United States District Court, E.D. Louisiana
ORDER AND REASONS
J. BARBIER UNITED STATES DISTRICT JUDGE.
the Court is a Motion to Compel Arbitration
(Rec. Doc. 26) filed by Defendant, APMT,
LLC, doing business as “Tonti Management.”
Plaintiff has filed an opposition (Rec. Doc. 27) and
Defendant filed a reply (Rec. Doc. 31). Having considered the
Motion, the legal memoranda, and the applicable law, the
Court finds that the Motion should be
AND PROCEDURAL HISTORY
a Louisiana resident, complains that her lessor, Defendant,
violated the Fair Housing Act, 42 U.S.C. § 3601, et
seq. (“FHA”), by denying her request for an
allegedly reasonable accommodation-allowing her dog, Sasha,
to live with her in her apartment, despite Sasha's
non-compliance with Defendant's weight restriction for
pets. Defendant is Tonti Management, a Louisiana LLC that
operates and manages 14 properties and over 3, 000 apartments
in Jefferson Parish, Louisiana. (Rec. Doc. 31). The apartment
where Plaintiff lived, Sunlake, is a multi-family apartment
community with a total of 1, 058 apartments. (Rec. Doc.
claims she suffers from an anxiety disorder that worsened to
the point where she became a danger to herself. Plaintiff
alleges the decline in her mental health was due at least in
part to the dispute that ensued with Defendant over
Defendant's pet policy. (Rec. Doc. 24). After Plaintiff
filed suit, Defendant motioned this Court to compel
arbitration and to stay this proceeding per an arbitration
agreement attached to the lease agreement.
LAW AND PARTIES' ARGUMENTS
whether parties should be compelled to arbitrate is a
two-step determination: first the Court must find whether a
valid arbitration agreement exists and second, whether there
is any federal statute or policy that renders the claims not
subject to arbitration. Banc One Acceptance Corp. v.
Hill, 367 F.3d 426, 429 (5th Cir. 2004). The first step
is further divided into two inquiries: (1) whether the
parties agreed to arbitrate and (2) whether the parties'
dispute falls within the scope of the arbitration agreement.
Id. “Whenever the scope of an arbitration
clause is fairly debatable or reasonably in doubt, the court
should decide the question of construction in favor of
arbitration.” Woodmen of the World Life Ins.
Soc'y/Omaha Woodmen Life Ins. Soc'y v. JRY, 320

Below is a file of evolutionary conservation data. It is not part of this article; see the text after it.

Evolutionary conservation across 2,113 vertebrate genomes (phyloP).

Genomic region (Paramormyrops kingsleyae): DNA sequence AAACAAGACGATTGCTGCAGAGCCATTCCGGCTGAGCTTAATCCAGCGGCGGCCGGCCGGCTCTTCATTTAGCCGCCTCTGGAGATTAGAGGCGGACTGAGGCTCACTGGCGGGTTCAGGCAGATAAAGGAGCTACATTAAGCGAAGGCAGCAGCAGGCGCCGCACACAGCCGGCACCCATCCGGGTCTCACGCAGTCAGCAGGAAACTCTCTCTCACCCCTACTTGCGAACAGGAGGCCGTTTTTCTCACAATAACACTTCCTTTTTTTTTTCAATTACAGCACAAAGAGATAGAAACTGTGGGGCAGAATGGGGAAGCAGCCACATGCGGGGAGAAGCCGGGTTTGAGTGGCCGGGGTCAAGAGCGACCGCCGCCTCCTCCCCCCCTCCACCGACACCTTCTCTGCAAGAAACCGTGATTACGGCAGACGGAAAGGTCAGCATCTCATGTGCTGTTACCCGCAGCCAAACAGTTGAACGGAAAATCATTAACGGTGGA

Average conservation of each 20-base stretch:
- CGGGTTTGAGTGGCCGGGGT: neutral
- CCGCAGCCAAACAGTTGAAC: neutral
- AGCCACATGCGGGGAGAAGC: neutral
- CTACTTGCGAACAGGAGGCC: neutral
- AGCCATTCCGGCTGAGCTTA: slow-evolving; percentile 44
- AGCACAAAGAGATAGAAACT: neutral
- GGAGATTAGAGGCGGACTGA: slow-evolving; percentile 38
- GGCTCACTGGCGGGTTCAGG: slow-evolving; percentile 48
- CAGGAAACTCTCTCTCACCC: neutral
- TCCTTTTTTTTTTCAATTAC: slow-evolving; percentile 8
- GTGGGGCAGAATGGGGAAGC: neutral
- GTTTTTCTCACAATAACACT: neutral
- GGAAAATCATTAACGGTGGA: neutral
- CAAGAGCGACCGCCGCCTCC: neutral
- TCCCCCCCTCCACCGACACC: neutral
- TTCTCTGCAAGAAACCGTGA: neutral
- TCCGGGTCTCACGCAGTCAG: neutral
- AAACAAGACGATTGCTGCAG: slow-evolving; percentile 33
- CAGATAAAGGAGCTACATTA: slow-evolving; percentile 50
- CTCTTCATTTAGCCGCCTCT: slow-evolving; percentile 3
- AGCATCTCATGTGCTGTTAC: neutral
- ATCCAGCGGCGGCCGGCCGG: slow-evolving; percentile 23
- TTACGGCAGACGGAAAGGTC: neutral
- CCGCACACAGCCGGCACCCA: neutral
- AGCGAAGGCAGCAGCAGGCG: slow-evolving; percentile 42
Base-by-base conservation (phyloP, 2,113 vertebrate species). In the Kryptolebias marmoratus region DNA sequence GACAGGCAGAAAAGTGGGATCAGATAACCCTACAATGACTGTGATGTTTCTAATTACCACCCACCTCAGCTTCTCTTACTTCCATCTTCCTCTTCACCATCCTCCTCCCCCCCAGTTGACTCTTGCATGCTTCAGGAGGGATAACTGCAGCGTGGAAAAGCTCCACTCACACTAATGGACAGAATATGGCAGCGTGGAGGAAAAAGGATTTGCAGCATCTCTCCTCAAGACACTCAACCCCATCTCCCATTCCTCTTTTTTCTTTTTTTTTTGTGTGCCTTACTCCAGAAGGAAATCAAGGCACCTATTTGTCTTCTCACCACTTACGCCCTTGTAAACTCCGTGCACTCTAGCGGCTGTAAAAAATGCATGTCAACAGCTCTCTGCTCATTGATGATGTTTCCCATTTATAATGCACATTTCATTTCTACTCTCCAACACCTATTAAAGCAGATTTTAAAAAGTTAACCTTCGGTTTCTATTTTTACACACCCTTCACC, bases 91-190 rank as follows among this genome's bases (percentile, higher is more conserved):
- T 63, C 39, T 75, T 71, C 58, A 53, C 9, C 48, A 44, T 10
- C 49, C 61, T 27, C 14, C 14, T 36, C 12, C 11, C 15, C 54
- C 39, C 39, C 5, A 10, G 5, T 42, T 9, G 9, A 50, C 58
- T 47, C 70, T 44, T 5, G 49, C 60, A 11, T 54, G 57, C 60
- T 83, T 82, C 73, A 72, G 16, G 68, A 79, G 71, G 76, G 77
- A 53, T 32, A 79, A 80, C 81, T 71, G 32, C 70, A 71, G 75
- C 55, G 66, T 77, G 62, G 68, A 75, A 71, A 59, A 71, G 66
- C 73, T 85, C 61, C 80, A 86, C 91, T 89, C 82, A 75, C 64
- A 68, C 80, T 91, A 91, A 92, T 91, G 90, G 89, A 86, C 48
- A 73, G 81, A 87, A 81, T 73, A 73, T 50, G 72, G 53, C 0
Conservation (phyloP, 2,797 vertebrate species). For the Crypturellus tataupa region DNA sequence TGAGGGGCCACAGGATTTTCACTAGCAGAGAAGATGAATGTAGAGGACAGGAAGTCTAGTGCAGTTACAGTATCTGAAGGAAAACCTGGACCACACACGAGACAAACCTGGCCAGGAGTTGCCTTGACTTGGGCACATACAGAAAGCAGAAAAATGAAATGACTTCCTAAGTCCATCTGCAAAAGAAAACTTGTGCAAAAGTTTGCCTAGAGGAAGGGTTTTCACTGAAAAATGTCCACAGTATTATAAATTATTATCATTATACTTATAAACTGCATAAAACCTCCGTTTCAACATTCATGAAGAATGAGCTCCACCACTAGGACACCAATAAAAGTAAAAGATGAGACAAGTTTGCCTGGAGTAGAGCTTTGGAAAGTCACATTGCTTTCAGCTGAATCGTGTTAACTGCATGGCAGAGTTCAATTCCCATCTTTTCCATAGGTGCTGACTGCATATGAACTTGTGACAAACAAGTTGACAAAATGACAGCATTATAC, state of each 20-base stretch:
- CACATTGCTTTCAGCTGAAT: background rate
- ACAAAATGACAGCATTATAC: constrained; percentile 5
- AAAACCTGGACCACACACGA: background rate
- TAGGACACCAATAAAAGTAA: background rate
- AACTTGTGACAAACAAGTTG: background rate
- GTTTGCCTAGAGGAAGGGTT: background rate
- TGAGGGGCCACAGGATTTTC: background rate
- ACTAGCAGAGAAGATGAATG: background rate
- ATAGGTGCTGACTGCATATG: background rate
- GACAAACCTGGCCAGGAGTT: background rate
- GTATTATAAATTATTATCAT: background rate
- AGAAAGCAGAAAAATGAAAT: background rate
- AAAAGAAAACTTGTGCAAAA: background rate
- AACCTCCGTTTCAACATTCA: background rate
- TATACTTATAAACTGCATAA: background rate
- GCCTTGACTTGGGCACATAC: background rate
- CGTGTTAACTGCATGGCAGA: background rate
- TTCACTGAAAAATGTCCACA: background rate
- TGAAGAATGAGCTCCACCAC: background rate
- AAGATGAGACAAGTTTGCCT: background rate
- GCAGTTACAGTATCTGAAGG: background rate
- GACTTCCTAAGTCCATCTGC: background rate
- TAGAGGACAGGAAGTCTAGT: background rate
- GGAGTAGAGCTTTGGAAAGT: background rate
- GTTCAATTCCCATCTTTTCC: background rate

Fed.Appx. 216 (5th Cir. 2009). In challenging the first step,
Plaintiff argues that there is no valid arbitration agreement
in this case because (1) the Federal Arbitration Act
(“FAA”) “applies exclusively to contracts
regarding transactions involving commerce” and a
residential lease, such as this one, does not involve
interstate commerce and (2) that the arbitration clause
should be struck as adhesive and unconscionable.
The FAA Is Applicable
states correctly that the FAA applies only to contracts
regarding transactions involved in maritime or interstate
commerce. 9 U.S.C. § 1-2. Plaintiff, citing several
district court opinions,  argues that a residential lease, such
as the one involved here, “does not in any way involve
commerce.” (Rec. Doc. 27 at 3). The Supreme Court has
found that in drafting the FAA, it was Congress's intent
to exercise its “commerce power to the full.”
Allied-Bruce Terminix Companies, Inc. v. Dobson, 513
U.S. 265, 277 (1995). Therefore, Plaintiff's argument is
essentially that the rental market for multi-unit apartment
buildings is beyond Congress's regulatory reach. This is
a proposition the Supreme Court has summarily rejected:
The rental of real estate is unquestionably such an activity
[affecting interstate commerce]. We need not rely on the
connection between the market for residential units and
“the interstate movement of people, ” to
recognize that the local rental of an apartment unit is
merely an element of a much broader commercial market in
rental properties. The congressional power to regulate the
class of activities that constitute the rental market for
real estate includes the power to regulate individual
activity within that class.
Russell v. United States, 471 U.S. 858, 862 (1985);
see also Groome Res. Ltd., L.L.C. v. Par. of
Jefferson, 234 F.3d 192, 206 (5th Cir. 2000). The FAA
applies here so long as there is a valid agreement to
arbitrate. However, even if this Court found that the FAA did
not apply, that finding would have little effect in this case
because a strong presumption in the enforceability of
arbitration agreements exists under Louisiana law, as well as
federal law. Aguillard v. Auction Mgt. Corp., 908
So.2d 1, 18 (La. 2005).
The Agreement Is Enforceable According ...